Joined: 16/02/2012 12:59:39
The web service main implementation and operations depends on the contract.Even though there is no official definition of the web-service contract, the contract is assumed to be the WSDL file. The WSDL describes all operations that the service provides, locations of the end-points (where the service can be invoked), and simple and complex elements that can be passed in requests and responses.
There are two approaches to web service development:
a) Contract First Approach:This approach is also known as the top down approach of web service development. In the contract-first web service, the "contract" (a WSDL definition of operations and endpoints and XML schema of the messages) is created first, without actually writing any service code.In the case of contract first, clients are decoupled from any logic on the server. The logic can be revised on the server without affecting the clients. Teams can work simultaneously on the server and the client implementations as long as they agree on the contract, which is the first thing that is created anyway. More granular control exists over what is in the request and response messages and WSDL structure.
b) Contract last Approach:This approach is also known as the bottom up approach of web service development. In this approach existing logic is "exposed" as a web service and the contract is created at the very end. In the case of contract-last, developers don't need to learn SOAP or any XML-related technologies, and services are created quickly by "exposing" internal APIs with automated tools, such as JBuilder or Apache Axis. The learning curve is smaller compared with the contract-first, and so could be the development time.
Here is a brief comparison of these two approaches I found on the web:
Research seems to show that, at the time of writing, contract-first is preferred over contract-last and various reasons are given:
-->Object to XML impedance mismatch, which generally means that with contract-last, some Java types don’t readily convert to XML and if they did then there could be a certain loss of information as defined by an XSD’s <restriction> element. I.e, Java isn’t really expressive enough to produce a rugged contract.
-->Contract-last could suffer from performance issues as you, the developer, have no control of what’s sent over the wire.
-->Using contract-first means that you have your XML types defined in a set of separate schema files, which could be re-used effectively.
--> Contract-first has looser coupling between definition and implementation making version management easier.
-->One of the positive things about web services is that they allow services written in different languages to work together. Contract-first reinforces this approach as the WDSL / XML Schema provides a programming language independent, centralised method of specifying a contract. Contract-last, on the other hand, means that your contract is defined in your implementation code, which may differ from your client’s implementation code and who’s to say which is the master copy of the code?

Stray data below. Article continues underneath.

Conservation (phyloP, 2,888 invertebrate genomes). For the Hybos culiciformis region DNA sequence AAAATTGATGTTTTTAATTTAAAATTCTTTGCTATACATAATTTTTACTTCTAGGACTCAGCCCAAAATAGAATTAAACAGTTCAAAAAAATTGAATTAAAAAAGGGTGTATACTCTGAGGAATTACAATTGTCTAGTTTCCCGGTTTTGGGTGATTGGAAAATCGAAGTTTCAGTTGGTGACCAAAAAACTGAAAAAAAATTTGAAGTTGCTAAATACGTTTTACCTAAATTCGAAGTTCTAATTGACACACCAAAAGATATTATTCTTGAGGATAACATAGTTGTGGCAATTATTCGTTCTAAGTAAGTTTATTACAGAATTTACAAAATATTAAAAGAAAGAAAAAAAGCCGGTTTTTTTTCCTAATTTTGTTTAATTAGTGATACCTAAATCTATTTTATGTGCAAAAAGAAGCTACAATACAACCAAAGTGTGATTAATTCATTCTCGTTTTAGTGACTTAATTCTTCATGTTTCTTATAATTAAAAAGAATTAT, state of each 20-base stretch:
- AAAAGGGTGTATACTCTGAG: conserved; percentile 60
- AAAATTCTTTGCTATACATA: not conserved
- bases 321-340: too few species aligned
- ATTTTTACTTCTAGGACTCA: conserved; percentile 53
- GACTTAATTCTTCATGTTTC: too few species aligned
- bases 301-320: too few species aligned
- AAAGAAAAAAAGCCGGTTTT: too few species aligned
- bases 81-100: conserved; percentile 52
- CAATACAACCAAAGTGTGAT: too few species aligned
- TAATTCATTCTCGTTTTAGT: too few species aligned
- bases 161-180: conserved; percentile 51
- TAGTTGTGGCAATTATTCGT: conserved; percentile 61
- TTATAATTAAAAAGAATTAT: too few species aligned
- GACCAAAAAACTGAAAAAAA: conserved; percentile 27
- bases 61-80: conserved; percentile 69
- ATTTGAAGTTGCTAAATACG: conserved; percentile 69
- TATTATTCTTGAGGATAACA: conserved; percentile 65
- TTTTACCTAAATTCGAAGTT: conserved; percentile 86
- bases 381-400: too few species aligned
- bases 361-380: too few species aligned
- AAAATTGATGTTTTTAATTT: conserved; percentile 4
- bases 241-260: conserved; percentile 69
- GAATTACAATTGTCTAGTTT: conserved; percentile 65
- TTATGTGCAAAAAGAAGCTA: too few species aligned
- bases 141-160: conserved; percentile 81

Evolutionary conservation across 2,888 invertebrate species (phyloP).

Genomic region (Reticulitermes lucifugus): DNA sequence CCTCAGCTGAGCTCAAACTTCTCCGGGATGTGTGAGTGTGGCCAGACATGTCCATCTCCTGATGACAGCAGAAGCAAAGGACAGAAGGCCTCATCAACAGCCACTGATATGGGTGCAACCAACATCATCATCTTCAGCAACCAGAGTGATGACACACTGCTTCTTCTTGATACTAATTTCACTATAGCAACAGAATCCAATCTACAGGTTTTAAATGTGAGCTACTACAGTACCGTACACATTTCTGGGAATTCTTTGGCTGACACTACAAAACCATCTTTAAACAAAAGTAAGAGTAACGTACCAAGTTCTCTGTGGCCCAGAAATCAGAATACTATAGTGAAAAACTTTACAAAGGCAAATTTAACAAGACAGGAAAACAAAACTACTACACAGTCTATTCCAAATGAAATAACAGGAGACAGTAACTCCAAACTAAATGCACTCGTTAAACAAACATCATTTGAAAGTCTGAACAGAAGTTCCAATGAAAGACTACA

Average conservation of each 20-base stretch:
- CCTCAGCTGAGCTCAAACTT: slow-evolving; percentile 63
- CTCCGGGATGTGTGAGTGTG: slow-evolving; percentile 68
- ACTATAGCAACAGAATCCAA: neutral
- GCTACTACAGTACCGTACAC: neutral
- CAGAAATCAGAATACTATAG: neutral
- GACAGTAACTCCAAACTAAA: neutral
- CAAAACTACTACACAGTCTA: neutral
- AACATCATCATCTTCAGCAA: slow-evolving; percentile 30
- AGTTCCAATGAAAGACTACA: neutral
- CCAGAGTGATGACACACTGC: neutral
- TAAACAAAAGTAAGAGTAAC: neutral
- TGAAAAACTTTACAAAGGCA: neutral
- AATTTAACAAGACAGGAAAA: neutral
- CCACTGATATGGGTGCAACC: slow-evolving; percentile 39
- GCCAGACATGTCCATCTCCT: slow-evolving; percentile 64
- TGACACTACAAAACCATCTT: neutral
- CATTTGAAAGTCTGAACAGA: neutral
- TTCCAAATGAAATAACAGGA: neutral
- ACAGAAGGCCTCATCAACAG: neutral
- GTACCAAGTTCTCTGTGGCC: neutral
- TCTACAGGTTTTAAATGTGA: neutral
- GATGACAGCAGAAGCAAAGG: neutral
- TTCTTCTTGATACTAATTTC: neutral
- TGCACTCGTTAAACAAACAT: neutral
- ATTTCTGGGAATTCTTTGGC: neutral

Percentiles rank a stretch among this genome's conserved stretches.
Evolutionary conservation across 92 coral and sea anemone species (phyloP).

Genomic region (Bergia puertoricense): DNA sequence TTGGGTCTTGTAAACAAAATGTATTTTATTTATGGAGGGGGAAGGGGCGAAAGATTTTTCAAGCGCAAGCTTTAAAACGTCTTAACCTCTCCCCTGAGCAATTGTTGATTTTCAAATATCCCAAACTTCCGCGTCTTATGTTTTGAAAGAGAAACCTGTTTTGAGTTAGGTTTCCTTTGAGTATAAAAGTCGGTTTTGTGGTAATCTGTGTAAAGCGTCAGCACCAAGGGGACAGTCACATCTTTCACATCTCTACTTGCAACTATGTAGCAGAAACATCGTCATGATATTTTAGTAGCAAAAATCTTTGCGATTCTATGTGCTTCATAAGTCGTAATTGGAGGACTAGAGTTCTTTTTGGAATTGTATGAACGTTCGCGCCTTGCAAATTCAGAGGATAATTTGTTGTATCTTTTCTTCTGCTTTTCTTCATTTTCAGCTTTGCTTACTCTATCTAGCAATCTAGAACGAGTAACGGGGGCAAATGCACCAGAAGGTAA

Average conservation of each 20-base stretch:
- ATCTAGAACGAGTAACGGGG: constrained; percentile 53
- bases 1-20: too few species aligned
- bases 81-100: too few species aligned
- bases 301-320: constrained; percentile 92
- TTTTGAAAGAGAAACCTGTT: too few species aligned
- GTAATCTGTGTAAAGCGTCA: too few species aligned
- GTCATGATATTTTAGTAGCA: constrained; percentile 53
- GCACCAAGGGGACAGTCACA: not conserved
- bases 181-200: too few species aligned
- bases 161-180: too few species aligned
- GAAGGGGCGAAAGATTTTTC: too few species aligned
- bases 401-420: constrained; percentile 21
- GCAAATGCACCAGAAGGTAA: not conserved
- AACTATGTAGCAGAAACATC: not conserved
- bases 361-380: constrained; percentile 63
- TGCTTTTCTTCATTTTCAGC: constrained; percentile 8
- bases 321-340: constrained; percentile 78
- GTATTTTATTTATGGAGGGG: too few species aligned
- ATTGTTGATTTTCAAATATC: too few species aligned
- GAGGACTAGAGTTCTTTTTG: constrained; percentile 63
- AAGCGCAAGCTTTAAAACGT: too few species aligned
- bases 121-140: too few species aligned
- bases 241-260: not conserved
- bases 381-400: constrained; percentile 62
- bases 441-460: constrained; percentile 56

-->Which brings us on the next benefit of using contract-first: the management of change. There is usually a version 2 of an interface adding in something that was forgotten in version 1. Using a schema makes that change management easier.
-->Finally, a plus point for contract-last is that it should be easier, there’s no messing about with XSDs, meaning there are no extra skills for your team to learn.
Lets Leave the theory behind and work on with an example of contract first web service.
I am using eclipse as the development IDE and Apache axis as a generator tool.
Let us create a dynamic web project in eclipse called "ContractFirstWebService".
we will create the WSDL inside the WebContent/WEB-INF/wsdl in the project directory and name it as ExampleWSService.wsdl which will look as under:
This WSDL file imports an XSD file. Make sure this is placed in the same directory as the WSDL file, and name it ExampleWSService.xsd. Also update the location/URL in the WSDL file. This example assumes the application is called webservice and the service name is ExampleWSService.
Now from the eclipse use Apache axis to generate the necessary stubs and skeleton Java files. Remember These files generated do not have a implementation yet.
we just have three operations defined as :greet, multiply and sum without any implementation. Apache axis generates all the necessary stubs and skeleton files and we have to implement the logic on the skeleton files to get a valid response. we have to implement the interfaces defined for the operations in ExampleWSServiceSkeleton.java file.
Below is the modified version along with the implementation of ExampleWSServiceSkeleton.java
Now if we run the web service using tomcat and get the wsdl URI, for me it is http://localhost:8080/ContractFirstWebService/services/ExampleWSService?wsdl, then we can test the services request and response in SOAP UI.